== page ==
(morning rain)

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morning
rain
I
descend
in
the
elevator
with

zero

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(first date)

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first date—
he tells me there’s an app
for the moon

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bottle rockets 27

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I’m interested in people’s speculations about what, exactly, this moon app does. Someone asked me and I had to admit I had no idea. For one thing, I just made the whole thing up. (There was no first date either, sadly.) It just seemed to me that there’s an app for everything else, so there had to be one for the moon. Suggestions for a sequel welcome.

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icicle. new moon. cradle.

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icicle —
one clear word
out of all the murmuring

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new moon . . .
the map folded
with home at the center

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“icicle,” Modern Haiku 43.2; “new moon,” Frogpond 35.2

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Yes, well, as I was saying, I, along with all right-thinking people, spent last weekend in Mineral Point, Wisconsin, at the Cradle of American Haiku Festival, being entertained and delighted by my haiku compatriots. Or co-conspirators, or whatever they are. Among them Charles Trumbull and Francine Banwarth, who edit the two journals referenced above and were kind enough, in their most recent issues, to print these works of mine, which seem to have some bearing on our weekend activities. Clarity: I think we’re all seeking that, as we muddle around with this unwieldy language, trying out various combinations of words, trying to find those that will surprise and enlighten us. And home: when we’re not running away from it, we’re traveling towards it, and I think most of us who were in Mineral Point last weekend, even if we had left home to get there, felt that in another sense we had returned home. No one understands poets quite like other poets, and there’s nothing like being understood to make you feel at home.

Other reflections/observations/fond memories from this weekend:

  • Charlie Trumbull gave us a thought-provoking paper on black haiku poets, many of whom were influenced in their work by the rhythms of jazz and blues. Which made me think again that we need to spend more time thinking about the musicality of our work, or at least the lyricism. It’s easy to forget, I think, that words are units of sound as well as meaning.
  • It’s still amazing to think about how relatively young the English-language haiku movement is–our host for the weekend at Foundry Books, as always, was the inimitable Gayle Bull, whose late husband Jim, along with fellow professor Don Eulert, started the first English-language haiku journal, American Haiku, in 1963. That’s less than fifty years ago, for those who are counting. Don was at the conference this weekend too, visiting from California, where he uses haiku in his work training clinical psychologists. It helps teach them about objectivity, he says, which I found fascinating, since I’m crummy at being objective. Maybe I’m better at it than I used to be, though, I don’t know. I’m not objective enough to tell.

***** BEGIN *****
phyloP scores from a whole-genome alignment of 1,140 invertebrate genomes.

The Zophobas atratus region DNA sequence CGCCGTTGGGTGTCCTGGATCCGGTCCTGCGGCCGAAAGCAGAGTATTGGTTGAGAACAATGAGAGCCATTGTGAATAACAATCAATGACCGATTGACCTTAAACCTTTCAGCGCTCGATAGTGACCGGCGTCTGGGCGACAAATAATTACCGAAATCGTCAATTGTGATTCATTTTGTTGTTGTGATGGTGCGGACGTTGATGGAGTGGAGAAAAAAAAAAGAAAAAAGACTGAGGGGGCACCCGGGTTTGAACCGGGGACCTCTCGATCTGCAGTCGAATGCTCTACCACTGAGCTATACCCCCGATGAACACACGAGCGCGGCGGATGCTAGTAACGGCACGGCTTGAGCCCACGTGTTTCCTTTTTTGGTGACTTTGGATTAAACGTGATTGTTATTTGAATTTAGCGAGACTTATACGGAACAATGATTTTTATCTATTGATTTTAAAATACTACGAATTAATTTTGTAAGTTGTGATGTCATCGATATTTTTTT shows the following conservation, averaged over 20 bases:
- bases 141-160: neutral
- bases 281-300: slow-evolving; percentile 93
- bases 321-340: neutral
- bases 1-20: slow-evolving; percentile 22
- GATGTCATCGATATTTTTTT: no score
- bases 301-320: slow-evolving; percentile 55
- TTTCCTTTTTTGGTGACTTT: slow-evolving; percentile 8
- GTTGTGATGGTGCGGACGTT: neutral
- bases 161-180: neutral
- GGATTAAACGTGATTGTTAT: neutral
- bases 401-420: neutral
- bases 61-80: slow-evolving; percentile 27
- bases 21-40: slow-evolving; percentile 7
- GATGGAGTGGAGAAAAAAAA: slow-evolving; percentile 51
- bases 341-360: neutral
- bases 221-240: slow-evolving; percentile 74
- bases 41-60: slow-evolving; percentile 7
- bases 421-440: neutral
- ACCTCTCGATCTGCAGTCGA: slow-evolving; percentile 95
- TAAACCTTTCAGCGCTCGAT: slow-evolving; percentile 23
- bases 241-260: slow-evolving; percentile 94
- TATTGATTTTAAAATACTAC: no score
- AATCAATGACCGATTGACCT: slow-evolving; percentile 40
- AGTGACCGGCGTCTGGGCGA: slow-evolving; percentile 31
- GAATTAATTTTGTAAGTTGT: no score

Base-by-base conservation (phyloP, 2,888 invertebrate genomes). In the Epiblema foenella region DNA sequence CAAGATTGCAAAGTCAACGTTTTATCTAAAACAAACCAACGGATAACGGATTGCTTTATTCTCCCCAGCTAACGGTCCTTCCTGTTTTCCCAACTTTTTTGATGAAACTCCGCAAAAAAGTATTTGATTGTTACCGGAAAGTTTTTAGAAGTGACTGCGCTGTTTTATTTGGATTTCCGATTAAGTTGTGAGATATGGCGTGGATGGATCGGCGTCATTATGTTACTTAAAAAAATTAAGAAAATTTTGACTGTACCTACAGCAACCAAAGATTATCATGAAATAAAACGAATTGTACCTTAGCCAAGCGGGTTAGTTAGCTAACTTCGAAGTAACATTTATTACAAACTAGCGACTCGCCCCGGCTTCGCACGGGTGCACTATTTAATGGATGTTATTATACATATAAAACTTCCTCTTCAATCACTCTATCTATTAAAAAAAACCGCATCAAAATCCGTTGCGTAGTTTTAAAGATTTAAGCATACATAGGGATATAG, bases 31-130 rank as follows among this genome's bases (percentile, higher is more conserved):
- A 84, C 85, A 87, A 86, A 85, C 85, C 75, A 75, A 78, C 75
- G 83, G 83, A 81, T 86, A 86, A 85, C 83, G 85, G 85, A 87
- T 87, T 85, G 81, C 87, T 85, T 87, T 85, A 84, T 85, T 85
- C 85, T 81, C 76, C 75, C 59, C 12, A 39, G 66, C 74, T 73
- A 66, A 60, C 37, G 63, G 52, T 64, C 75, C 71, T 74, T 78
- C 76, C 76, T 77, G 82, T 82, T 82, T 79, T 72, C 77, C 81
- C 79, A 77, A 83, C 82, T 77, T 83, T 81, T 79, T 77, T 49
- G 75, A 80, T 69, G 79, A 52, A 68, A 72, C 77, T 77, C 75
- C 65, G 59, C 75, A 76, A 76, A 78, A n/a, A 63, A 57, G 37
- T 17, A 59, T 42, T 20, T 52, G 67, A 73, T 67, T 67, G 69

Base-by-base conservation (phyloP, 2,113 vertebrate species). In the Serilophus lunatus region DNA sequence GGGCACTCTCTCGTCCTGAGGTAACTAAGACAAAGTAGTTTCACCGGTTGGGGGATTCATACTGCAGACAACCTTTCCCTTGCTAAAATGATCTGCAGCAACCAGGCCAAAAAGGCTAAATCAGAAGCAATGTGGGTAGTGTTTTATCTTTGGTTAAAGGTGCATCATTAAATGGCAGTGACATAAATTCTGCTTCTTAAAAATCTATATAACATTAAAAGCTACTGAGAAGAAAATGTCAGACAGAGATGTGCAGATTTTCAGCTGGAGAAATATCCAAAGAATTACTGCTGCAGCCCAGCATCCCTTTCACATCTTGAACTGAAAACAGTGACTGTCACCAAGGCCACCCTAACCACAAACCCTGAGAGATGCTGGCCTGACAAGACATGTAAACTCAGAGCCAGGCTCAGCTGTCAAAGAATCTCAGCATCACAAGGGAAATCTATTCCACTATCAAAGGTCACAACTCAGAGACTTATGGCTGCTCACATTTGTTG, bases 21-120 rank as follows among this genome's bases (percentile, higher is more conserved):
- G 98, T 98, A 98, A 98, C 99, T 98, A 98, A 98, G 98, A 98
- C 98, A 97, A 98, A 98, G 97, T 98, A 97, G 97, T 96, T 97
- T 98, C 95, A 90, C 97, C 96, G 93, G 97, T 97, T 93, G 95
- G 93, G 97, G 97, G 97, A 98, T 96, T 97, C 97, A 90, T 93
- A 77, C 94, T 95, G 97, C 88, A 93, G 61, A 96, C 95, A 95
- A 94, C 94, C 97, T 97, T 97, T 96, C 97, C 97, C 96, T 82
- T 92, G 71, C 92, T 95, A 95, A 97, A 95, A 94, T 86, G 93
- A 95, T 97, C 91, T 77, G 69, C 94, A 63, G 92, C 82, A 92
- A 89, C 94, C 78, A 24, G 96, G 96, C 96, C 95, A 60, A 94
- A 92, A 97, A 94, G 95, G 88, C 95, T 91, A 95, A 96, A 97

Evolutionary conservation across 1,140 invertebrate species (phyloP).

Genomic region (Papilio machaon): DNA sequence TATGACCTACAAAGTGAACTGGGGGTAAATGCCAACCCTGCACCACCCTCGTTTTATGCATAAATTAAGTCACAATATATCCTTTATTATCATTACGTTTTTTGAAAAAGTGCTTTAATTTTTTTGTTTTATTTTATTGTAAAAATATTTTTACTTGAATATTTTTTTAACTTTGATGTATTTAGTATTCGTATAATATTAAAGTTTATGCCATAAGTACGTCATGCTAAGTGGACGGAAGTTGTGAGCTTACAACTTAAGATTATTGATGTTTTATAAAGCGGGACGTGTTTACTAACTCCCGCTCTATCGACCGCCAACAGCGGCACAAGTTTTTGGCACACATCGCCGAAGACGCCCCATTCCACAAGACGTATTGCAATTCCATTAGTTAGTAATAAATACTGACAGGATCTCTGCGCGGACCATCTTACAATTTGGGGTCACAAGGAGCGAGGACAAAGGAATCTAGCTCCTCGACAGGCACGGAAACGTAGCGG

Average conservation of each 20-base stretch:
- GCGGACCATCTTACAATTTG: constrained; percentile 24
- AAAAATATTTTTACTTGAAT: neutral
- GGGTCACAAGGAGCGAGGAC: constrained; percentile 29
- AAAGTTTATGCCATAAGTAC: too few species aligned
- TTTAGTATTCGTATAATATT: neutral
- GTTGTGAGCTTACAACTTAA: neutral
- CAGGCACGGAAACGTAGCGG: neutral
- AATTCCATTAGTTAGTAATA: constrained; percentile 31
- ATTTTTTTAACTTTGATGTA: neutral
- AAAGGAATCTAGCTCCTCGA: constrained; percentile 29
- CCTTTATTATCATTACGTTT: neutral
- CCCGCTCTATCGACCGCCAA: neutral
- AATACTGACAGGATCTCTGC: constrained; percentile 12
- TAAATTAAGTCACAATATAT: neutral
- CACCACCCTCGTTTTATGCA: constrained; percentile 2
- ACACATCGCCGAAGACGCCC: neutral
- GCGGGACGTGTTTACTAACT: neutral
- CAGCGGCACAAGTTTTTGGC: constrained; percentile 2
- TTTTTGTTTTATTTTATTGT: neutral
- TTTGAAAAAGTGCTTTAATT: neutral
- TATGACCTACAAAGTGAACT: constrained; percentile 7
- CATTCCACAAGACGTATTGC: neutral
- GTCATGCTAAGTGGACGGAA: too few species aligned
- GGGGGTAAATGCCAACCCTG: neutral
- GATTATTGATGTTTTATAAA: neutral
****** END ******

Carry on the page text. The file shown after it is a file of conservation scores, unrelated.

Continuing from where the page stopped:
• If I studied sumi-e for the next four hundred years or so I might have a hope of being able to wield an ink brush with a tenth the skill of Lidia Rozmus, who set us up with the beautiful traditional tools of the Japanese ink painter and attempted to show us how to use them. She makes it look so easy, and I think she was sadly baffled by my complete lack of ability to paint something that did not look like a blob of ink. But since she is one of the world’s kindest people, she didn’t say so, just took my hand and tried to make it do something intelligent. I think it may be a lost cause, though–I have yet to discover any evidence that my hands are actually linked to my brain.
  • Overheard at the wine bar where we were giving a reading on Saturday night, during a moment of almost complete silence when we were listening respectfully to the work of a fellow poet: “These haiku people are getting out of hand.”
  • We had a rowdy session on gendai haiku on Sunday morning. It’s always fun to get people riled up about poetry before lunch on a weekend. If anyone wants a copy of my handout from the session, shoot me an email (reddragonflyhaiku AT gmail DOT com). Rest assured, I didn’t write any of it, it’s all quotes from other people, plus a selection of Japanese and English poetry that may or may not be gendai depending on who’s reading it and whether they’re squinting that day. You can let me know what you think. Hecklers, as always, welcome.

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Summer Visitors

a junicho renku

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summer visitors
the children show off
marble-sized pumpkins

ma

careless laughter
filling blue watering cans

ms

at the Picasso exhibit
a shadow
crosses the wall

ac

in the lake shallows
someone has dropped eyeglasses

ma

the moonlight
wanes
on ranked hay bales

ms

a quick spinal adjustment
for the unfinished scarecrow

ac

the last chapter
I trace letters
on your back

ma